Diversity and inclusion from the top down

Diversity and inclusion needs to be set from the top but be embedded in every area of an organisation, backed by cultural competence training, data analytics and outcomes-based rewards.

Ethnic Pay Gap


Last week talent solutions firm AMS held a webinar on diversity, equity and inclusion at C Suite level which turned out to be a really interesting discussion of how to effect lasting change.

Firstly, diversity must be seen at every level of an organisation. It’s not enough to have more women or ethnic minorities etc at lower levels. Diversity must be set from the top, from the board down. What’s more, it’s not enough to have diversity in functional roles such as HR and communications where, for instance, women tend to congregate – diversity in operational roles tends to be more of a challenge, but one that must be tackled.

There has been a lot of media attention on diversity and inclusion in the last years, both positive and negative, from BlackLivesMatter, MeToo and gender pay to anti-woke campaigns, but a lot of the response has been about showing rather than doing. The focus needs to be on real, actionable outcomes rather than initiatives that are part of ongoing work that is being done all the time, even – or especially – when no-one is watching, and it is vital to get some sort of critical mass. Data analytics can be used to back up DEI policies with an awareness that figures can be distorted, for instance, percentage increases can make it look like you are doing a lot when it might be from a very small initial numbers – one woman on the board after none can look like more impactful than it actually is. HR people need to be aware too of what is not on the page of statistics and updates.

Another issue is rewarding leaders for attaining DEI targets. While it can be hard to pinpoint what any one individual director has done,  making meeting targets part of any bonus shows that it is central to any business.

Then there are the broader points to any DEI strategy – training line managers and making sure they understand the strategy and how they can implement it and promoting cultural competence which addresses micro-aggressions and everyday prejudice.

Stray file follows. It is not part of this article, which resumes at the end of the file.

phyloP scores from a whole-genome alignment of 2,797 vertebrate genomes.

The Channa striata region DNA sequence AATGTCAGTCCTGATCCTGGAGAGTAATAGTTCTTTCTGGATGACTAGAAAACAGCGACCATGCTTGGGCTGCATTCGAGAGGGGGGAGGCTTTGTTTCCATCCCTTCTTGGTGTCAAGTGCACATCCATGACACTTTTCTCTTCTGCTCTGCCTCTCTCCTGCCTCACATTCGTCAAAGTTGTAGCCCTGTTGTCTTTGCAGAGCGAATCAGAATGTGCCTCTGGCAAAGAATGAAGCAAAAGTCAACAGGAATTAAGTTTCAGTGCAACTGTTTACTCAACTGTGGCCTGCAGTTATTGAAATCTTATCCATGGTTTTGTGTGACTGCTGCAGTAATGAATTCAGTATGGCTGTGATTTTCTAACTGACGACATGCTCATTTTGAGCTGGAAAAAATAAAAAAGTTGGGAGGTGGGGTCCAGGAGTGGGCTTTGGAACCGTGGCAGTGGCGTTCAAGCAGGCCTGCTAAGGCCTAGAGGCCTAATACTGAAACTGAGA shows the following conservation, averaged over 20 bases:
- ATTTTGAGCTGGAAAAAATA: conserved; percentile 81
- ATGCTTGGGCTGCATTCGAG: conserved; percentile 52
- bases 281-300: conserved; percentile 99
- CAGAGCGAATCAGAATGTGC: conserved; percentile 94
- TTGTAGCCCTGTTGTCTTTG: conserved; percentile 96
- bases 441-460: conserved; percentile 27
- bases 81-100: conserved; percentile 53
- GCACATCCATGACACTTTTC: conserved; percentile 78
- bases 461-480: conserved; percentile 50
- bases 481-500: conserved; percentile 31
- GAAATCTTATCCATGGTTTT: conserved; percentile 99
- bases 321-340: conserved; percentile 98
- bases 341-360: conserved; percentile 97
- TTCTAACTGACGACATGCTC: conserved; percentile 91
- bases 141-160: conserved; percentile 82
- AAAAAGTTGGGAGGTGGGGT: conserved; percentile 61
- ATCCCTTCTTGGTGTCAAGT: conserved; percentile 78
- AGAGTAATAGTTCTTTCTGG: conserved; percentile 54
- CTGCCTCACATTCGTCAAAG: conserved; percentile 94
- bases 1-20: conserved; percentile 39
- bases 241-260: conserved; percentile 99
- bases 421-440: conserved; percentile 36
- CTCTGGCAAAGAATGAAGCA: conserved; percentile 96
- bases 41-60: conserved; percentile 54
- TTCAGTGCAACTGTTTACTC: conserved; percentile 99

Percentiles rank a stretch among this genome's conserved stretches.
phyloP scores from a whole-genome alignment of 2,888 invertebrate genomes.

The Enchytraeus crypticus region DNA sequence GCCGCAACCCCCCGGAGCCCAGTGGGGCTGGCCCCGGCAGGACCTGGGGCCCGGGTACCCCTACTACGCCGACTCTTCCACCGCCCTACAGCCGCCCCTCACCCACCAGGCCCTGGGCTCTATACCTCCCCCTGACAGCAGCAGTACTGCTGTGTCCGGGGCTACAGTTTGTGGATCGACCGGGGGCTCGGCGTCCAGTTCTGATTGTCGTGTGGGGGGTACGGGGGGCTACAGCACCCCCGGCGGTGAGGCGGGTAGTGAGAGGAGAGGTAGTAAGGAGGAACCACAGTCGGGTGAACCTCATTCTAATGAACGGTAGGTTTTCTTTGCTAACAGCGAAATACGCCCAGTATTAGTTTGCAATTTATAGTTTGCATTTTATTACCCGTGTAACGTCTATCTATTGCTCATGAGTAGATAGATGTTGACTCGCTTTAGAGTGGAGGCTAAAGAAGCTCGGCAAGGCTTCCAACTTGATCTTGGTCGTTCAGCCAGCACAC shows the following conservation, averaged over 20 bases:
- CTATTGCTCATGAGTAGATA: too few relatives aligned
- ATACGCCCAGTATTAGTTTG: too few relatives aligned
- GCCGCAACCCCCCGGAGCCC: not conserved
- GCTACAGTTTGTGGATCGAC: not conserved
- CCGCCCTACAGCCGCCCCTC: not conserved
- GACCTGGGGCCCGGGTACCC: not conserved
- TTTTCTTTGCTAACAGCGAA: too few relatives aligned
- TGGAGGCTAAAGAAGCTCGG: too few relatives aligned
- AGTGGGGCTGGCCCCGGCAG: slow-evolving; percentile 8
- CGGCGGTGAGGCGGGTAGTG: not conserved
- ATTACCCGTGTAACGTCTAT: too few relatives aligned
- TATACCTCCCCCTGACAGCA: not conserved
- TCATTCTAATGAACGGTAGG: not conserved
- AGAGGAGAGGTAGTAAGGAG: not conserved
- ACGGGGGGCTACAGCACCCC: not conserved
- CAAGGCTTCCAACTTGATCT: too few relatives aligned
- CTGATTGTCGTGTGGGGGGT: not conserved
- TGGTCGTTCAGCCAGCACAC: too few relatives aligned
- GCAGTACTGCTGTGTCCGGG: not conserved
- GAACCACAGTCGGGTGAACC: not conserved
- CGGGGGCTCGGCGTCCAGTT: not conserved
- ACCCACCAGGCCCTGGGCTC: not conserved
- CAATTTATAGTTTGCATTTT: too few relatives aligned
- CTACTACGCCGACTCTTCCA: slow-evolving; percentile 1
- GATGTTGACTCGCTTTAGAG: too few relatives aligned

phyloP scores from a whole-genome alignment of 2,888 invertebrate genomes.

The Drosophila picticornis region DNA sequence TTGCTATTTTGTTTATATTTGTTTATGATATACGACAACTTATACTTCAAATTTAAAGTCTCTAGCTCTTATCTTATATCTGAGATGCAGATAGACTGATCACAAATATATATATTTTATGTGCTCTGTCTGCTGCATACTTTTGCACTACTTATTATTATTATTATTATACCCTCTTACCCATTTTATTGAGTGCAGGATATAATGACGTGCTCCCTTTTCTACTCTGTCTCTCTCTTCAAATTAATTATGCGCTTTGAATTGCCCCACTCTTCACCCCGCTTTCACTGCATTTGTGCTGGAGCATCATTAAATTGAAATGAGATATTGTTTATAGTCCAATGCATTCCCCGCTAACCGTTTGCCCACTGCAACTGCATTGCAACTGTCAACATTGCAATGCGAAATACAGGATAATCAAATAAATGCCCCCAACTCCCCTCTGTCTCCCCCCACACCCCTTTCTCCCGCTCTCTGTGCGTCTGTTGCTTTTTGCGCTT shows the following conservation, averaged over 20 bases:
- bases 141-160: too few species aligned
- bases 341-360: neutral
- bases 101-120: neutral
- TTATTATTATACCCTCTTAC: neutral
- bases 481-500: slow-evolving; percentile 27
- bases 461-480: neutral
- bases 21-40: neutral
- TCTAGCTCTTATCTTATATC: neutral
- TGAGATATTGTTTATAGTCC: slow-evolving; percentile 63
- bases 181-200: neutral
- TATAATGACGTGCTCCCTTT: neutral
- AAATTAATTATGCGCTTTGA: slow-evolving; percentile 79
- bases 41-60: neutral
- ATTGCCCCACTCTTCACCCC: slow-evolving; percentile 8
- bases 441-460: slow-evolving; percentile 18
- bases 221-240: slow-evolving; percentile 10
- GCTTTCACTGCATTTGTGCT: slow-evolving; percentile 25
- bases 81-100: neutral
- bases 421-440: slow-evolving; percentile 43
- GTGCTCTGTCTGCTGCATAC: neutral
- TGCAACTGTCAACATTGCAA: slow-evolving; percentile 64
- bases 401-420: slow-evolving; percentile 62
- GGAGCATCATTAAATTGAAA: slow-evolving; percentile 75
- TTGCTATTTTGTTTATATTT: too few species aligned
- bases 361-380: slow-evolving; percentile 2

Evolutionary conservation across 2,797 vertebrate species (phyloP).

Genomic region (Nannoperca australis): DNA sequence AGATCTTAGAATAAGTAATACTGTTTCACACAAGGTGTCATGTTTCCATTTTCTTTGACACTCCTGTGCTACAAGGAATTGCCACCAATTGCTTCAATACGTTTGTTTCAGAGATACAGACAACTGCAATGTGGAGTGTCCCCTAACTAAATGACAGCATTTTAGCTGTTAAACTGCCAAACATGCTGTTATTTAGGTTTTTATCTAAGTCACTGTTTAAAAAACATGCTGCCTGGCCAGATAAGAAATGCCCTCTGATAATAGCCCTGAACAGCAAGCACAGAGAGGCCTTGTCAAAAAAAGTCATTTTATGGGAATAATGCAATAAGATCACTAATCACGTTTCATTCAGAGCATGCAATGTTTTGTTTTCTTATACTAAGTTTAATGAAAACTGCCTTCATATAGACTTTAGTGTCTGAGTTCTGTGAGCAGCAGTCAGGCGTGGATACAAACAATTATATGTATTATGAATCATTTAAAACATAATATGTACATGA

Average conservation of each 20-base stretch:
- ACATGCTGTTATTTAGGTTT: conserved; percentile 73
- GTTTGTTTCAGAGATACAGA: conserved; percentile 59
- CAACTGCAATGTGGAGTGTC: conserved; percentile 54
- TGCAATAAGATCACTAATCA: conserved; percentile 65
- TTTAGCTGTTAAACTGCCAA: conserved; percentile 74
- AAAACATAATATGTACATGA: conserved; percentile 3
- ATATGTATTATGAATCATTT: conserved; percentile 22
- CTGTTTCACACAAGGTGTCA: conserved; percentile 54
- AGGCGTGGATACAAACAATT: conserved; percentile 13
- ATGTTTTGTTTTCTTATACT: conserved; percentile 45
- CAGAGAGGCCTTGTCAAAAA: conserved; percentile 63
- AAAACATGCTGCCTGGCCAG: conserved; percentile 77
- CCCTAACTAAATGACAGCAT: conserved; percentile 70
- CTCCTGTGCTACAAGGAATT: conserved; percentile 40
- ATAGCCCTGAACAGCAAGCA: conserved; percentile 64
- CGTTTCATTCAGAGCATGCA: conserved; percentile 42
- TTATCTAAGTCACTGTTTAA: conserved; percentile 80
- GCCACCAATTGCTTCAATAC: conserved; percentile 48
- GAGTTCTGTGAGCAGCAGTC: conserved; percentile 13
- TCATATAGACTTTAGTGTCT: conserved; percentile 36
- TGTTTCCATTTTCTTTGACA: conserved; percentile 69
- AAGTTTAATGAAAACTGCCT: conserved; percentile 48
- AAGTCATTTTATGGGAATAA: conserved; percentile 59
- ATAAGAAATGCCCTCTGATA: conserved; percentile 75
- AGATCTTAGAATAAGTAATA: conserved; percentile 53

And because jobseekers are more sophisticated in how they tackle DEI, looking at a company’s leadership and directly contacting people who look like them about their experience in the company, organisations must do more to communicate what they are doing externally in the form of storytelling – telling the stories of their employees and their organisation. My daughter, aged eight, was already onto this when she was looking at other schools in her area as a result of racist bullying. I found her not only looking at pictures of all the senior teaching staff online, but seeking out their policies on bullying and anti-racism.

Other points that came out of the webinar included getting employee network groups to be more intersectional. Speakers warned that these could become quite siloed unless there was intentional work on intersectionality. They suggested inclusion circles as one way forward. There was also a discussion about the need to embed DEI rather than just seeing it in terms of, say, annual events or a series of initiatives. If it is just an initiative rather than part of ‘the way we do things’ it is more likely to get cut. Listening and sacrificing comfort – being willing to have your views changed through taking the time to listen to people’s stories – is also vital as is being intentional about who is promoted and what their values are when it comes to diversity and inclusion – ie are they likely to hold women or others back – alongside leaders using their social capital to help those without the networks and connections to progress.

There were a lot of useful suggestions and things to think about. The key issue is to look at outcomes, bearing in mind that change can take time, and to get feedback from those affected about whether they see movement forwards. Statistics like those from the gender pay audits can be useful, but if only taken at surface level they don’t tell the whole story. It’s what you do with them that matters.

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